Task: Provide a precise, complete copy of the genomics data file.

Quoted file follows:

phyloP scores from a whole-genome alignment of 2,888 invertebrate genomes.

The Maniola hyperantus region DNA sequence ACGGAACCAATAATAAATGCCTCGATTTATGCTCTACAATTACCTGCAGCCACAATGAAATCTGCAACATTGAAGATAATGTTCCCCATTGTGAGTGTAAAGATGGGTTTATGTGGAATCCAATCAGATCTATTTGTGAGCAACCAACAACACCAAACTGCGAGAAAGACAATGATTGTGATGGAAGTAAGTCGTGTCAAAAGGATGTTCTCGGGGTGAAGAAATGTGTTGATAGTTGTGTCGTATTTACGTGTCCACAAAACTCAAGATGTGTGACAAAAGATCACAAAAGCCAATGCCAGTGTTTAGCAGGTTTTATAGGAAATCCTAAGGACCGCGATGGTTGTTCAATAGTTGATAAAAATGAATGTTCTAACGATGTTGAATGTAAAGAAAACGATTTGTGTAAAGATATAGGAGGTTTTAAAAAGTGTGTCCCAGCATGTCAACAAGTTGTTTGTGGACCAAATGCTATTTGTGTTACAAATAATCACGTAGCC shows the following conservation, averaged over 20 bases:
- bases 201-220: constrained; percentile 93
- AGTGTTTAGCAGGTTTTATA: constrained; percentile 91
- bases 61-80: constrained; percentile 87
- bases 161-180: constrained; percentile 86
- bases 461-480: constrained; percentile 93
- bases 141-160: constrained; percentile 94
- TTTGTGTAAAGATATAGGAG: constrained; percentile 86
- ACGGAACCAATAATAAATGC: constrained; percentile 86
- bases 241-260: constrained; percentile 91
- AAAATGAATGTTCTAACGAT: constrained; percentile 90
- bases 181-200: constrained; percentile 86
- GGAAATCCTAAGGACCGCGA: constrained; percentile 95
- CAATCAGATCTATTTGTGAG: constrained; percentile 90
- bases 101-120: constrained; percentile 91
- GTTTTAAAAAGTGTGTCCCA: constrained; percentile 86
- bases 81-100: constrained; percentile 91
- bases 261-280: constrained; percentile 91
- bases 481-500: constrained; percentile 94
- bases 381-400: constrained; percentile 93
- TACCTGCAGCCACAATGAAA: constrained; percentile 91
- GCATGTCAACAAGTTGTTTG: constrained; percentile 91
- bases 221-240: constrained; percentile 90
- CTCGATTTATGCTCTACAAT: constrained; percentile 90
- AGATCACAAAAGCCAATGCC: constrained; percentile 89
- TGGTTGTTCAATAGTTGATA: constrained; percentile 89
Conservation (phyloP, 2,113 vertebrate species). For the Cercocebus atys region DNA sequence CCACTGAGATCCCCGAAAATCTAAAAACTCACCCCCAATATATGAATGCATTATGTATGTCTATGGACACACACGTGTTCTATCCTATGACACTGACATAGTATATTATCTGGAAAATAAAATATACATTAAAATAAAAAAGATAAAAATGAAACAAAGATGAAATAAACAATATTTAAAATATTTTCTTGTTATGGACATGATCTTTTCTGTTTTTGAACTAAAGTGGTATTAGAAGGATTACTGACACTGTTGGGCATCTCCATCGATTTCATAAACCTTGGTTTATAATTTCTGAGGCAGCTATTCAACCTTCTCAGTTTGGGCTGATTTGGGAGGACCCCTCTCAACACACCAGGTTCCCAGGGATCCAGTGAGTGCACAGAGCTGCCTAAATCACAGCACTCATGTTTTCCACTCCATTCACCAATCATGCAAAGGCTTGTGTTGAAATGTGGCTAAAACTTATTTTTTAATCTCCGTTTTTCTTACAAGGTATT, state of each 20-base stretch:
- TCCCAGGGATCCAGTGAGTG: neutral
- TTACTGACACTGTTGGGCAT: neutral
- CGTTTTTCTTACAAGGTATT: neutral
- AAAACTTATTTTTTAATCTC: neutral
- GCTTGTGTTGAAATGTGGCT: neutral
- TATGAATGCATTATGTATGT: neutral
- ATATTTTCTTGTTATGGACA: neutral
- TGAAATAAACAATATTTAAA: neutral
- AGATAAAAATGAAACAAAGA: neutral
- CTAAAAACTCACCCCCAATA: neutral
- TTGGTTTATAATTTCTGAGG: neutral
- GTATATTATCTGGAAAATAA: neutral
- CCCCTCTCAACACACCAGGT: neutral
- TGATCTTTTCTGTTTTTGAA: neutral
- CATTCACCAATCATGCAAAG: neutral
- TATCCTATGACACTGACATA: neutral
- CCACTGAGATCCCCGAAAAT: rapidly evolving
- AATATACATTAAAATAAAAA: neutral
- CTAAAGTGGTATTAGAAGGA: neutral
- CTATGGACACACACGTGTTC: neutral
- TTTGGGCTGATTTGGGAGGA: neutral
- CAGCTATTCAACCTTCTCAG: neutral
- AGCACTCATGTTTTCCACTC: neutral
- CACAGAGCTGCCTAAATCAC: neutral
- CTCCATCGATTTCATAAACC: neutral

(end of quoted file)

phyloP scores from a whole-genome alignment of 2,888 invertebrate genomes.

The Maniola hyperantus region DNA sequence ACGGAACCAATAATAAATGCCTCGATTTATGCTCTACAATTACCTGCAGCCACAATGAAATCTGCAACATTGAAGATAATGTTCCCCATTGTGAGTGTAAAGATGGGTTTATGTGGAATCCAATCAGATCTATTTGTGAGCAACCAACAACACCAAACTGCGAGAAAGACAATGATTGTGATGGAAGTAAGTCGTGTCAAAAGGATGTTCTCGGGGTGAAGAAATGTGTTGATAGTTGTGTCGTATTTACGTGTCCACAAAACTCAAGATGTGTGACAAAAGATCACAAAAGCCAATGCCAGTGTTTAGCAGGTTTTATAGGAAATCCTAAGGACCGCGATGGTTGTTCAATAGTTGATAAAAATGAATGTTCTAACGATGTTGAATGTAAAGAAAACGATTTGTGTAAAGATATAGGAGGTTTTAAAAAGTGTGTCCCAGCATGTCAACAAGTTGTTTGTGGACCAAATGCTATTTGTGTTACAAATAATCACGTAGCC shows the following conservation, averaged over 20 bases:
- bases 201-220: constrained; percentile 93
- AGTGTTTAGCAGGTTTTATA: constrained; percentile 91
- bases 61-80: constrained; percentile 87
- bases 161-180: constrained; percentile 86
- bases 461-480: constrained; percentile 93
- bases 141-160: constrained; percentile 94
- TTTGTGTAAAGATATAGGAG: constrained; percentile 86
- ACGGAACCAATAATAAATGC: constrained; percentile 86
- bases 241-260: constrained; percentile 91
- AAAATGAATGTTCTAACGAT: constrained; percentile 90
- bases 181-200: constrained; percentile 86
- GGAAATCCTAAGGACCGCGA: constrained; percentile 95
- CAATCAGATCTATTTGTGAG: constrained; percentile 90
- bases 101-120: constrained; percentile 91
- GTTTTAAAAAGTGTGTCCCA: constrained; percentile 86
- bases 81-100: constrained; percentile 91
- bases 261-280: constrained; percentile 91
- bases 481-500: constrained; percentile 94
- bases 381-400: constrained; percentile 93
- TACCTGCAGCCACAATGAAA: constrained; percentile 91
- GCATGTCAACAAGTTGTTTG: constrained; percentile 91
- bases 221-240: constrained; percentile 90
- CTCGATTTATGCTCTACAAT: constrained; percentile 90
- AGATCACAAAAGCCAATGCC: constrained; percentile 89
- TGGTTGTTCAATAGTTGATA: constrained; percentile 89
Conservation (phyloP, 2,113 vertebrate species). For the Cercocebus atys region DNA sequence CCACTGAGATCCCCGAAAATCTAAAAACTCACCCCCAATATATGAATGCATTATGTATGTCTATGGACACACACGTGTTCTATCCTATGACACTGACATAGTATATTATCTGGAAAATAAAATATACATTAAAATAAAAAAGATAAAAATGAAACAAAGATGAAATAAACAATATTTAAAATATTTTCTTGTTATGGACATGATCTTTTCTGTTTTTGAACTAAAGTGGTATTAGAAGGATTACTGACACTGTTGGGCATCTCCATCGATTTCATAAACCTTGGTTTATAATTTCTGAGGCAGCTATTCAACCTTCTCAGTTTGGGCTGATTTGGGAGGACCCCTCTCAACACACCAGGTTCCCAGGGATCCAGTGAGTGCACAGAGCTGCCTAAATCACAGCACTCATGTTTTCCACTCCATTCACCAATCATGCAAAGGCTTGTGTTGAAATGTGGCTAAAACTTATTTTTTAATCTCCGTTTTTCTTACAAGGTATT, state of each 20-base stretch:
- TCCCAGGGATCCAGTGAGTG: neutral
- TTACTGACACTGTTGGGCAT: neutral
- CGTTTTTCTTACAAGGTATT: neutral
- AAAACTTATTTTTTAATCTC: neutral
- GCTTGTGTTGAAATGTGGCT: neutral
- TATGAATGCATTATGTATGT: neutral
- ATATTTTCTTGTTATGGACA: neutral
- TGAAATAAACAATATTTAAA: neutral
- AGATAAAAATGAAACAAAGA: neutral
- CTAAAAACTCACCCCCAATA: neutral
- TTGGTTTATAATTTCTGAGG: neutral
- GTATATTATCTGGAAAATAA: neutral
- CCCCTCTCAACACACCAGGT: neutral
- TGATCTTTTCTGTTTTTGAA: neutral
- CATTCACCAATCATGCAAAG: neutral
- TATCCTATGACACTGACATA: neutral
- CCACTGAGATCCCCGAAAAT: rapidly evolving
- AATATACATTAAAATAAAAA: neutral
- CTAAAGTGGTATTAGAAGGA: neutral
- CTATGGACACACACGTGTTC: neutral
- TTTGGGCTGATTTGGGAGGA: neutral
- CAGCTATTCAACCTTCTCAG: neutral
- AGCACTCATGTTTTCCACTC: neutral
- CACAGAGCTGCCTAAATCAC: neutral
- CTCCATCGATTTCATAAACC: neutral